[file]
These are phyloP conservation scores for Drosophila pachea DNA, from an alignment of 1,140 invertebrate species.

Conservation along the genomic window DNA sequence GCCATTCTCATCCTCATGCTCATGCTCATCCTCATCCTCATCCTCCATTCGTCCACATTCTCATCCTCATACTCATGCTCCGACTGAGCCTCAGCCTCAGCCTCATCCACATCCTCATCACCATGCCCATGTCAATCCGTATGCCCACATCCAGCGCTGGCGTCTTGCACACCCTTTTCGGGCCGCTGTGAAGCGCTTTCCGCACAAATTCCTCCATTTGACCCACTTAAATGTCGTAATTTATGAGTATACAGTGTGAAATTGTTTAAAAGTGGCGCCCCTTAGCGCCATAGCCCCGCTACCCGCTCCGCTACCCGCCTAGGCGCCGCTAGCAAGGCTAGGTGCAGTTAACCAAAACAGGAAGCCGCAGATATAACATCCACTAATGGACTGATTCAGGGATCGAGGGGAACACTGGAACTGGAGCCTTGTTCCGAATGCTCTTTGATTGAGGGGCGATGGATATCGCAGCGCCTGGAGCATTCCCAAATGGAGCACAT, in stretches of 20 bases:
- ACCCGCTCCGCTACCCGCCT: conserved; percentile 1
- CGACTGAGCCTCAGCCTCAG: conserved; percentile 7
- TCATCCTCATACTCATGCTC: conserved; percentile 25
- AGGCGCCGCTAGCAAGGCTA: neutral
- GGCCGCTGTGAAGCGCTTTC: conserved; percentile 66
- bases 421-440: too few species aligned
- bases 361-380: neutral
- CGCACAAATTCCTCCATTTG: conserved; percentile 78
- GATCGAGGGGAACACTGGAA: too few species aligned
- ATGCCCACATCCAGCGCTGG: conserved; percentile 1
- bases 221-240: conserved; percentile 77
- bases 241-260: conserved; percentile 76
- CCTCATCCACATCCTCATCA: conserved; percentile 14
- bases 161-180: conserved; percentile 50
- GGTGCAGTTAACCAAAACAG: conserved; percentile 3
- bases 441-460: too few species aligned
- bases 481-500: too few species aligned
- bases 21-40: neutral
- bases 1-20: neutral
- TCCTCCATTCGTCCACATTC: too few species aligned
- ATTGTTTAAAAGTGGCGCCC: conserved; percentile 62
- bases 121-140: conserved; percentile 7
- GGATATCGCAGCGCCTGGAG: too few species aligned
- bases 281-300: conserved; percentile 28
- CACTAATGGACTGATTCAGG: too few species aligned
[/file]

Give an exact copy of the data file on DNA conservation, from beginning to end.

These are phyloP conservation scores for Drosophila pachea DNA, from an alignment of 1,140 invertebrate species.

Conservation along the genomic window DNA sequence GCCATTCTCATCCTCATGCTCATGCTCATCCTCATCCTCATCCTCCATTCGTCCACATTCTCATCCTCATACTCATGCTCCGACTGAGCCTCAGCCTCAGCCTCATCCACATCCTCATCACCATGCCCATGTCAATCCGTATGCCCACATCCAGCGCTGGCGTCTTGCACACCCTTTTCGGGCCGCTGTGAAGCGCTTTCCGCACAAATTCCTCCATTTGACCCACTTAAATGTCGTAATTTATGAGTATACAGTGTGAAATTGTTTAAAAGTGGCGCCCCTTAGCGCCATAGCCCCGCTACCCGCTCCGCTACCCGCCTAGGCGCCGCTAGCAAGGCTAGGTGCAGTTAACCAAAACAGGAAGCCGCAGATATAACATCCACTAATGGACTGATTCAGGGATCGAGGGGAACACTGGAACTGGAGCCTTGTTCCGAATGCTCTTTGATTGAGGGGCGATGGATATCGCAGCGCCTGGAGCATTCCCAAATGGAGCACAT, in stretches of 20 bases:
- ACCCGCTCCGCTACCCGCCT: conserved; percentile 1
- CGACTGAGCCTCAGCCTCAG: conserved; percentile 7
- TCATCCTCATACTCATGCTC: conserved; percentile 25
- AGGCGCCGCTAGCAAGGCTA: neutral
- GGCCGCTGTGAAGCGCTTTC: conserved; percentile 66
- bases 421-440: too few species aligned
- bases 361-380: neutral
- CGCACAAATTCCTCCATTTG: conserved; percentile 78
- GATCGAGGGGAACACTGGAA: too few species aligned
- ATGCCCACATCCAGCGCTGG: conserved; percentile 1
- bases 221-240: conserved; percentile 77
- bases 241-260: conserved; percentile 76
- CCTCATCCACATCCTCATCA: conserved; percentile 14
- bases 161-180: conserved; percentile 50
- GGTGCAGTTAACCAAAACAG: conserved; percentile 3
- bases 441-460: too few species aligned
- bases 481-500: too few species aligned
- bases 21-40: neutral
- bases 1-20: neutral
- TCCTCCATTCGTCCACATTC: too few species aligned
- ATTGTTTAAAAGTGGCGCCC: conserved; percentile 62
- bases 121-140: conserved; percentile 7
- GGATATCGCAGCGCCTGGAG: too few species aligned
- bases 281-300: conserved; percentile 28
- CACTAATGGACTGATTCAGG: too few species aligned